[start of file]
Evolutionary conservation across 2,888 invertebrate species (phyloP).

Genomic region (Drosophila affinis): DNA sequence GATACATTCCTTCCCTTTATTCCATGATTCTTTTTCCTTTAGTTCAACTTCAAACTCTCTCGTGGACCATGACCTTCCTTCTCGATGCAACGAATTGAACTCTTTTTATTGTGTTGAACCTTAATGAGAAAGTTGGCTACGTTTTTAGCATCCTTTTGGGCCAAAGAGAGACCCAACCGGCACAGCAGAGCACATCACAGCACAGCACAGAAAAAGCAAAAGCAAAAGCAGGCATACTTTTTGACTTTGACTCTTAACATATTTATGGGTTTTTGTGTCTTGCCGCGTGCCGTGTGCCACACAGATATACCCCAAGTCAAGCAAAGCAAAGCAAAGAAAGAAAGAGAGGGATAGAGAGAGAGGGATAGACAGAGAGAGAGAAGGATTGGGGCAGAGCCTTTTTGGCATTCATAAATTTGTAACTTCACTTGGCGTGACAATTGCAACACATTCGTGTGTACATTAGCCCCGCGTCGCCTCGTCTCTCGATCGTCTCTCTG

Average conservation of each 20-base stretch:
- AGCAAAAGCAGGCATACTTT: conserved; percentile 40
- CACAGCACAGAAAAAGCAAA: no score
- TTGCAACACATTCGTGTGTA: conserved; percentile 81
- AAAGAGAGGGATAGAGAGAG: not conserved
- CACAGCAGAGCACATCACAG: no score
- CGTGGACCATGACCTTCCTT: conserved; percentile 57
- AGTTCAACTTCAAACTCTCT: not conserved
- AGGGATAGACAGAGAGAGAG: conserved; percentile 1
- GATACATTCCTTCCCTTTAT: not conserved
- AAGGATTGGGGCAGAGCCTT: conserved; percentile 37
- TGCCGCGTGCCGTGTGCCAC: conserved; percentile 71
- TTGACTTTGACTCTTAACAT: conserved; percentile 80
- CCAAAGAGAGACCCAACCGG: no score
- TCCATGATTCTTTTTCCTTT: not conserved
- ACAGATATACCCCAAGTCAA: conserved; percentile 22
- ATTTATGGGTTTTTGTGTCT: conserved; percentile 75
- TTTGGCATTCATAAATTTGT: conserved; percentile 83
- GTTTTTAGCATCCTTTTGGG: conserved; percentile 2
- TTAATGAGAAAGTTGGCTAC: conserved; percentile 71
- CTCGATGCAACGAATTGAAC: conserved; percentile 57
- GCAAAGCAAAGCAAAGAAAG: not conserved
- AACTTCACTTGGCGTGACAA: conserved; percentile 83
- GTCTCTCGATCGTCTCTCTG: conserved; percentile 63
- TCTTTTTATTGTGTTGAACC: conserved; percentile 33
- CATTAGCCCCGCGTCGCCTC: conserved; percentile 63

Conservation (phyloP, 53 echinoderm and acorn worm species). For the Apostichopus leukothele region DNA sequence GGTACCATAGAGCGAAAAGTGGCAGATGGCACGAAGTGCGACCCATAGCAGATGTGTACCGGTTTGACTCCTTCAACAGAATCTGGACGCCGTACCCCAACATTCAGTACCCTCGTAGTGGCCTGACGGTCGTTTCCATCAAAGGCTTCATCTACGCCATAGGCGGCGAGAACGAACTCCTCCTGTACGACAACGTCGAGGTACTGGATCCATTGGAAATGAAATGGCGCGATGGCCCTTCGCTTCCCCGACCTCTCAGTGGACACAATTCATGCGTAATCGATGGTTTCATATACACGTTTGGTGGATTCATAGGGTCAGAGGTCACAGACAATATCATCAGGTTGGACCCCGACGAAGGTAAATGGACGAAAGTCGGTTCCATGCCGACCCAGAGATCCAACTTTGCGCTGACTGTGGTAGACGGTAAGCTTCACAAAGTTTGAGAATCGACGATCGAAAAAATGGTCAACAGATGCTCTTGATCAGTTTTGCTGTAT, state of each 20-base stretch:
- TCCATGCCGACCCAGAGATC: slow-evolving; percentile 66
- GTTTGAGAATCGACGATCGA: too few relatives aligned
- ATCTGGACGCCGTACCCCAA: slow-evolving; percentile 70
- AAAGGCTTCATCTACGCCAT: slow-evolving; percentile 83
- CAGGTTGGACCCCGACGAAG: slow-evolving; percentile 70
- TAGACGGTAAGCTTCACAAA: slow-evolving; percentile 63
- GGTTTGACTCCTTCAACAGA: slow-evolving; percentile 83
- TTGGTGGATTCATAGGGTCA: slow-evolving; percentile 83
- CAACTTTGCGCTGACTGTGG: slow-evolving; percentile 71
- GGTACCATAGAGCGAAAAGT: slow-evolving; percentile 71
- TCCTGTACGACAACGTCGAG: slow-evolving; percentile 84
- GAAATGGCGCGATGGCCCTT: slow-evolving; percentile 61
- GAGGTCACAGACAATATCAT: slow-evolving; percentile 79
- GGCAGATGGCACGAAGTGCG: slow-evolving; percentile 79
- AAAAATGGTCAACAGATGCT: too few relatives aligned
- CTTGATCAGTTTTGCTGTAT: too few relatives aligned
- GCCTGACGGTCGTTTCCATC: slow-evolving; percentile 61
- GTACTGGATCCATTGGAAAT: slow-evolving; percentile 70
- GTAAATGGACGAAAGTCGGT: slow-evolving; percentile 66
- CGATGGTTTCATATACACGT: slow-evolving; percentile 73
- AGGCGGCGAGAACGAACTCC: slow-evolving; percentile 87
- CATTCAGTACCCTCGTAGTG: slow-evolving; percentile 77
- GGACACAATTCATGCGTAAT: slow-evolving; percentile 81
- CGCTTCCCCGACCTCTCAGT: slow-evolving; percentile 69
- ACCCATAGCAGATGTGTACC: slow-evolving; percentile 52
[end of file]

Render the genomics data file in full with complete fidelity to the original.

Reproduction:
Evolutionary conservation across 2,888 invertebrate species (phyloP).

Genomic region (Drosophila affinis): DNA sequence GATACATTCCTTCCCTTTATTCCATGATTCTTTTTCCTTTAGTTCAACTTCAAACTCTCTCGTGGACCATGACCTTCCTTCTCGATGCAACGAATTGAACTCTTTTTATTGTGTTGAACCTTAATGAGAAAGTTGGCTACGTTTTTAGCATCCTTTTGGGCCAAAGAGAGACCCAACCGGCACAGCAGAGCACATCACAGCACAGCACAGAAAAAGCAAAAGCAAAAGCAGGCATACTTTTTGACTTTGACTCTTAACATATTTATGGGTTTTTGTGTCTTGCCGCGTGCCGTGTGCCACACAGATATACCCCAAGTCAAGCAAAGCAAAGCAAAGAAAGAAAGAGAGGGATAGAGAGAGAGGGATAGACAGAGAGAGAGAAGGATTGGGGCAGAGCCTTTTTGGCATTCATAAATTTGTAACTTCACTTGGCGTGACAATTGCAACACATTCGTGTGTACATTAGCCCCGCGTCGCCTCGTCTCTCGATCGTCTCTCTG

Average conservation of each 20-base stretch:
- AGCAAAAGCAGGCATACTTT: conserved; percentile 40
- CACAGCACAGAAAAAGCAAA: no score
- TTGCAACACATTCGTGTGTA: conserved; percentile 81
- AAAGAGAGGGATAGAGAGAG: not conserved
- CACAGCAGAGCACATCACAG: no score
- CGTGGACCATGACCTTCCTT: conserved; percentile 57
- AGTTCAACTTCAAACTCTCT: not conserved
- AGGGATAGACAGAGAGAGAG: conserved; percentile 1
- GATACATTCCTTCCCTTTAT: not conserved
- AAGGATTGGGGCAGAGCCTT: conserved; percentile 37
- TGCCGCGTGCCGTGTGCCAC: conserved; percentile 71
- TTGACTTTGACTCTTAACAT: conserved; percentile 80
- CCAAAGAGAGACCCAACCGG: no score
- TCCATGATTCTTTTTCCTTT: not conserved
- ACAGATATACCCCAAGTCAA: conserved; percentile 22
- ATTTATGGGTTTTTGTGTCT: conserved; percentile 75
- TTTGGCATTCATAAATTTGT: conserved; percentile 83
- GTTTTTAGCATCCTTTTGGG: conserved; percentile 2
- TTAATGAGAAAGTTGGCTAC: conserved; percentile 71
- CTCGATGCAACGAATTGAAC: conserved; percentile 57
- GCAAAGCAAAGCAAAGAAAG: not conserved
- AACTTCACTTGGCGTGACAA: conserved; percentile 83
- GTCTCTCGATCGTCTCTCTG: conserved; percentile 63
- TCTTTTTATTGTGTTGAACC: conserved; percentile 33
- CATTAGCCCCGCGTCGCCTC: conserved; percentile 63

Conservation (phyloP, 53 echinoderm and acorn worm species). For the Apostichopus leukothele region DNA sequence GGTACCATAGAGCGAAAAGTGGCAGATGGCACGAAGTGCGACCCATAGCAGATGTGTACCGGTTTGACTCCTTCAACAGAATCTGGACGCCGTACCCCAACATTCAGTACCCTCGTAGTGGCCTGACGGTCGTTTCCATCAAAGGCTTCATCTACGCCATAGGCGGCGAGAACGAACTCCTCCTGTACGACAACGTCGAGGTACTGGATCCATTGGAAATGAAATGGCGCGATGGCCCTTCGCTTCCCCGACCTCTCAGTGGACACAATTCATGCGTAATCGATGGTTTCATATACACGTTTGGTGGATTCATAGGGTCAGAGGTCACAGACAATATCATCAGGTTGGACCCCGACGAAGGTAAATGGACGAAAGTCGGTTCCATGCCGACCCAGAGATCCAACTTTGCGCTGACTGTGGTAGACGGTAAGCTTCACAAAGTTTGAGAATCGACGATCGAAAAAATGGTCAACAGATGCTCTTGATCAGTTTTGCTGTAT, state of each 20-base stretch:
- TCCATGCCGACCCAGAGATC: slow-evolving; percentile 66
- GTTTGAGAATCGACGATCGA: too few relatives aligned
- ATCTGGACGCCGTACCCCAA: slow-evolving; percentile 70
- AAAGGCTTCATCTACGCCAT: slow-evolving; percentile 83
- CAGGTTGGACCCCGACGAAG: slow-evolving; percentile 70
- TAGACGGTAAGCTTCACAAA: slow-evolving; percentile 63
- GGTTTGACTCCTTCAACAGA: slow-evolving; percentile 83
- TTGGTGGATTCATAGGGTCA: slow-evolving; percentile 83
- CAACTTTGCGCTGACTGTGG: slow-evolving; percentile 71
- GGTACCATAGAGCGAAAAGT: slow-evolving; percentile 71
- TCCTGTACGACAACGTCGAG: slow-evolving; percentile 84
- GAAATGGCGCGATGGCCCTT: slow-evolving; percentile 61
- GAGGTCACAGACAATATCAT: slow-evolving; percentile 79
- GGCAGATGGCACGAAGTGCG: slow-evolving; percentile 79
- AAAAATGGTCAACAGATGCT: too few relatives aligned
- CTTGATCAGTTTTGCTGTAT: too few relatives aligned
- GCCTGACGGTCGTTTCCATC: slow-evolving; percentile 61
- GTACTGGATCCATTGGAAAT: slow-evolving; percentile 70
- GTAAATGGACGAAAGTCGGT: slow-evolving; percentile 66
- CGATGGTTTCATATACACGT: slow-evolving; percentile 73
- AGGCGGCGAGAACGAACTCC: slow-evolving; percentile 87
- CATTCAGTACCCTCGTAGTG: slow-evolving; percentile 77
- GGACACAATTCATGCGTAAT: slow-evolving; percentile 81
- CGCTTCCCCGACCTCTCAGT: slow-evolving; percentile 69
- ACCCATAGCAGATGTGTACC: slow-evolving; percentile 52